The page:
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Error analysis of variational discretization solving temperature control problems
Journal of Inequalities and Applications volume 2013, Article number: 450 (2013)
In this paper, we consider variational discretization solving temperature control problems with pointwise control constraints, where the state and the adjoint state are approximated by piecewise linear finite element functions, while the control is not directly discretized. We derive a priori error estimates of second-order for the control, the state and the adjoint state. Moreover, we obtain a posteriori error estimates. Finally, we present some numerical algorithms for the control problem and do some numerical experiments to illustrate our theoretical results.
We are interested in a material plate defined in a two-dimensional convex domain Ω with a Lipschitz boundary ∂ Ω. For the state y of the material, we choose the temperature distribution which is maintained equal to zero along the boundary. We denote thermal radiation or positive temperature feedback due to chemical reactions by the term (see, e.g., ) and assume that there exists a source . This system is governed by the following equation:
The setting above suggests that we may control the temperature distribution y to come close to a given target by acting with an additional distributed source term u, namely the control function. The corresponding optimal control problem is formulated as follows:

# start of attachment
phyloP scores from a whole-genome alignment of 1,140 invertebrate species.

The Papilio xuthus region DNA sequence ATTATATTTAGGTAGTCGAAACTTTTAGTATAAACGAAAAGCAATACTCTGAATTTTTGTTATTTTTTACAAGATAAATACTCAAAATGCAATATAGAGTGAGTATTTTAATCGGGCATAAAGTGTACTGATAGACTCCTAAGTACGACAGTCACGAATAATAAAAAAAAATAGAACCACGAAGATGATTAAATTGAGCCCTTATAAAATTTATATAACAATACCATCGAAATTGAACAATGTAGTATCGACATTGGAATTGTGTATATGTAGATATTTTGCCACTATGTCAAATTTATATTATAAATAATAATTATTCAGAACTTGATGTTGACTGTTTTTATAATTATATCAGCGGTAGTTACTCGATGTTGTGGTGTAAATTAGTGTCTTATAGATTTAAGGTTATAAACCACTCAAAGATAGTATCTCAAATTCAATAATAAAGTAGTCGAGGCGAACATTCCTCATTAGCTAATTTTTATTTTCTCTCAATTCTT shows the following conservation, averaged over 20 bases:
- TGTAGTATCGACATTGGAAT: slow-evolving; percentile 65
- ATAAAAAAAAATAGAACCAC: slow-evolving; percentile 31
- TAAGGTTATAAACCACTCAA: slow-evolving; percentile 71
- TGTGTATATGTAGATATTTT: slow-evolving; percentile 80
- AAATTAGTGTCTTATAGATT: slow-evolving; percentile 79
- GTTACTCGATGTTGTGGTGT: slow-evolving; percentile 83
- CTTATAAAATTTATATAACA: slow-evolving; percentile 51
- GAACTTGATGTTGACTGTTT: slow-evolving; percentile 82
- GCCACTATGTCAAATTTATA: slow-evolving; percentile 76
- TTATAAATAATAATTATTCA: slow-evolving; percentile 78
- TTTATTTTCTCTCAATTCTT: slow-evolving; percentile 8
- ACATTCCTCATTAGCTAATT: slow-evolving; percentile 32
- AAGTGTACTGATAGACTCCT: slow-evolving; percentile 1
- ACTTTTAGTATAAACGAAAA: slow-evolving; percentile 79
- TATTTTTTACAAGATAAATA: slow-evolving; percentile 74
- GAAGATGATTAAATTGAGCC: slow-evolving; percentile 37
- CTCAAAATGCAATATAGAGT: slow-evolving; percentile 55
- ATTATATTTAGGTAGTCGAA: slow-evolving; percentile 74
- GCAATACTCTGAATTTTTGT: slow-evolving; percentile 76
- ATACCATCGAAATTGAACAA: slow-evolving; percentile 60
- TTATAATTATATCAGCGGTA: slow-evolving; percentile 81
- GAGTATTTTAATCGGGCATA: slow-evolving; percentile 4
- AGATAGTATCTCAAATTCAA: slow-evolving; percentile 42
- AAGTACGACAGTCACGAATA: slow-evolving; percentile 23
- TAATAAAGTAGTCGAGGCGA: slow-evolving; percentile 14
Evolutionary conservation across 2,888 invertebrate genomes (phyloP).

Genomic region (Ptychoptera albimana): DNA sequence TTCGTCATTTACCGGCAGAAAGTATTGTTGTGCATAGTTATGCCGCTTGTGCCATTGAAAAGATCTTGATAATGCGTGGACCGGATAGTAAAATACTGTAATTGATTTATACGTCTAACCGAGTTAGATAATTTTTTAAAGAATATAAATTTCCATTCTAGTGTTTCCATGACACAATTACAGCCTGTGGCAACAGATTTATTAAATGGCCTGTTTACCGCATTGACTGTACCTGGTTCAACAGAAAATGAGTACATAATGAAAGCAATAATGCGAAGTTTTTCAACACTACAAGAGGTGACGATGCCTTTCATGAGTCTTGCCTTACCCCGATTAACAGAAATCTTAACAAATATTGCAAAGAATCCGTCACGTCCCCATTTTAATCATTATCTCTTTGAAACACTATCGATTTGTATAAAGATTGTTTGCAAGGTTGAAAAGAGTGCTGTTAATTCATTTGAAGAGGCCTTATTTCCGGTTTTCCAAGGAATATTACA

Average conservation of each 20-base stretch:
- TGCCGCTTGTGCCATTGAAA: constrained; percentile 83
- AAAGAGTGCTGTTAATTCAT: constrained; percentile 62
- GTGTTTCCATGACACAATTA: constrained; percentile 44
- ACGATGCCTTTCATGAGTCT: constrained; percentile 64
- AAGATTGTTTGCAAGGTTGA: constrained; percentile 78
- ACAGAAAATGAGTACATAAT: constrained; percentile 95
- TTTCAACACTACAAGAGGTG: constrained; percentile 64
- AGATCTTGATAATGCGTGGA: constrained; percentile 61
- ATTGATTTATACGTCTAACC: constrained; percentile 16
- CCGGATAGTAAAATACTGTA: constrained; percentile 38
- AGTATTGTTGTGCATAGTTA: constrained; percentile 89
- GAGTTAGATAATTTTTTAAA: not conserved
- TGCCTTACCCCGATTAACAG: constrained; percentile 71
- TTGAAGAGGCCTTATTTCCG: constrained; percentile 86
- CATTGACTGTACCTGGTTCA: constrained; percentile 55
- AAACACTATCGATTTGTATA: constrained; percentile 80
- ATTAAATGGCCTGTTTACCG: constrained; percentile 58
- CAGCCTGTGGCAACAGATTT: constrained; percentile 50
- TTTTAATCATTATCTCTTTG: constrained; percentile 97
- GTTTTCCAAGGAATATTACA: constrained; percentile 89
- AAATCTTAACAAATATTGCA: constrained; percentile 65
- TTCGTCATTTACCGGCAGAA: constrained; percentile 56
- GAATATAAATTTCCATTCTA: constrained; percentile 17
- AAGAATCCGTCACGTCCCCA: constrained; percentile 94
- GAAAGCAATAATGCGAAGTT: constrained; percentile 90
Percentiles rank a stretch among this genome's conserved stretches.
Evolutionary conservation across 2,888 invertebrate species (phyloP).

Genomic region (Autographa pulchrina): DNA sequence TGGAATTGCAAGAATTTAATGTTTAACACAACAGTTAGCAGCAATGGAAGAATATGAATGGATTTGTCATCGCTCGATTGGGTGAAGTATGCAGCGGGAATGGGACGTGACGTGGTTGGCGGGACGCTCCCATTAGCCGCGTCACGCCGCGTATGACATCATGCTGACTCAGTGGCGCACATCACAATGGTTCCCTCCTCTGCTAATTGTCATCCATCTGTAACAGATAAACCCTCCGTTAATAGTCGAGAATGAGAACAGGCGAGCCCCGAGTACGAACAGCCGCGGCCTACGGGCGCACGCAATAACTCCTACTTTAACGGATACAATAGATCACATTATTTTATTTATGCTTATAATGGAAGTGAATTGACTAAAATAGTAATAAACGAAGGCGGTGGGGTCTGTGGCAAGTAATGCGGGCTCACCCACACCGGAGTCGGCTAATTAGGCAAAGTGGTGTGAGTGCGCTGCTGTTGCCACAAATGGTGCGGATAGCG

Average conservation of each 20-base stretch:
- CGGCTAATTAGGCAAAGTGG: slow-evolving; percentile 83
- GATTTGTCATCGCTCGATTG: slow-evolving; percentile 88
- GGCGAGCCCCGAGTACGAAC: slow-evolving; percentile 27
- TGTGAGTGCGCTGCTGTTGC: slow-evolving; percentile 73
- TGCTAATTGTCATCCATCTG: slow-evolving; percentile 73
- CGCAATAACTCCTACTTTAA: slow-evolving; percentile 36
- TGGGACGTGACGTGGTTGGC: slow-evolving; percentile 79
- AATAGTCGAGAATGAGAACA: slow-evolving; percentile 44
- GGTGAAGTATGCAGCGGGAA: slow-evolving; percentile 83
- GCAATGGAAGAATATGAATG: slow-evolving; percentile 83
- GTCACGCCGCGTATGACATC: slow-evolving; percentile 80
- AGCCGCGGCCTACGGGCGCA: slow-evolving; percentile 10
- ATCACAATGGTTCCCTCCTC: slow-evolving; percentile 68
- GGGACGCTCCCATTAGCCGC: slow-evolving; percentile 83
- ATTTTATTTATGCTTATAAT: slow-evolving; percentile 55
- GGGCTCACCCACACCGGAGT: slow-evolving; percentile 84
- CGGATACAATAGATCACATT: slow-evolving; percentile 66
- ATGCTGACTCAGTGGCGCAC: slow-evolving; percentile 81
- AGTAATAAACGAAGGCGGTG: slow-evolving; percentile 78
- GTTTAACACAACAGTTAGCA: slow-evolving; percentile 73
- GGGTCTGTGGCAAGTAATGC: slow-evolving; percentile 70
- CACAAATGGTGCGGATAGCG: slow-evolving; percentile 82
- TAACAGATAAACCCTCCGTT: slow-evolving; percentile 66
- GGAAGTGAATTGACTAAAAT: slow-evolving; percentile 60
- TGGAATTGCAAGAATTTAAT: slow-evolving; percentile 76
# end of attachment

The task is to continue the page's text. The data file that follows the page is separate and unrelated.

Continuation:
where and are strictly convex continuous differentiable functions, as , such that , , , B is a linear continuous operator, and K is defined by
where a and b are two constants.
Optimal control problems have been extensively used in many aspects of the modern life such as social, economic, scientific and engineering numerical simulation . Finite element approximation seems to be the most widely used method in computing optimal control problems. A systematic introduction of finite element method for PDEs and optimal control problems can be found in [1–8]. Concerning elliptic optimal control problems, a priori error estimates were investigated in [9, 10], a posteriori error estimates based on recovery techniques have been obtained in [11–13], a posteriori error estimates of residual type have been derived in [14–22], some error estimates and superconvergence results have been established in [23–27], and some adaptive finite element methods can be found in [28–31]. For parabolic optimal control problems, a priori error estimates are established in [32–34], a posteriori error estimates of residual type are investigated in [35, 36]. Recently, error estimates of spectral method for optimal control problems have been derived in [37, 38], and numerical methods for constrained elliptic control problems with rapidly oscillating coefficients are studied in .
For a constrained optimal control problem, the control has lower regularity than the state and the adjoint state. So most researchers considered using piecewise linear finite element functions to approximate the state and the adjoint state and using piecewise constant functions to approximate the control. They constructed a projection gradient algorithm where the a priori error estimates of the control is first-order in [11, 12]. Recently, Borzì considered a second-order discretization and multigrid solution of elliptic nonlinear constrained control problems in , Hinze introduced a variational discretization concept for optimal control problems and derived a priori error estimates for the control which is second-order in [41, 42]. The purpose of this paper is to consider variational discretization for convex temperature control problems governed by nonlinear elliptic equations with pointwise control constraints.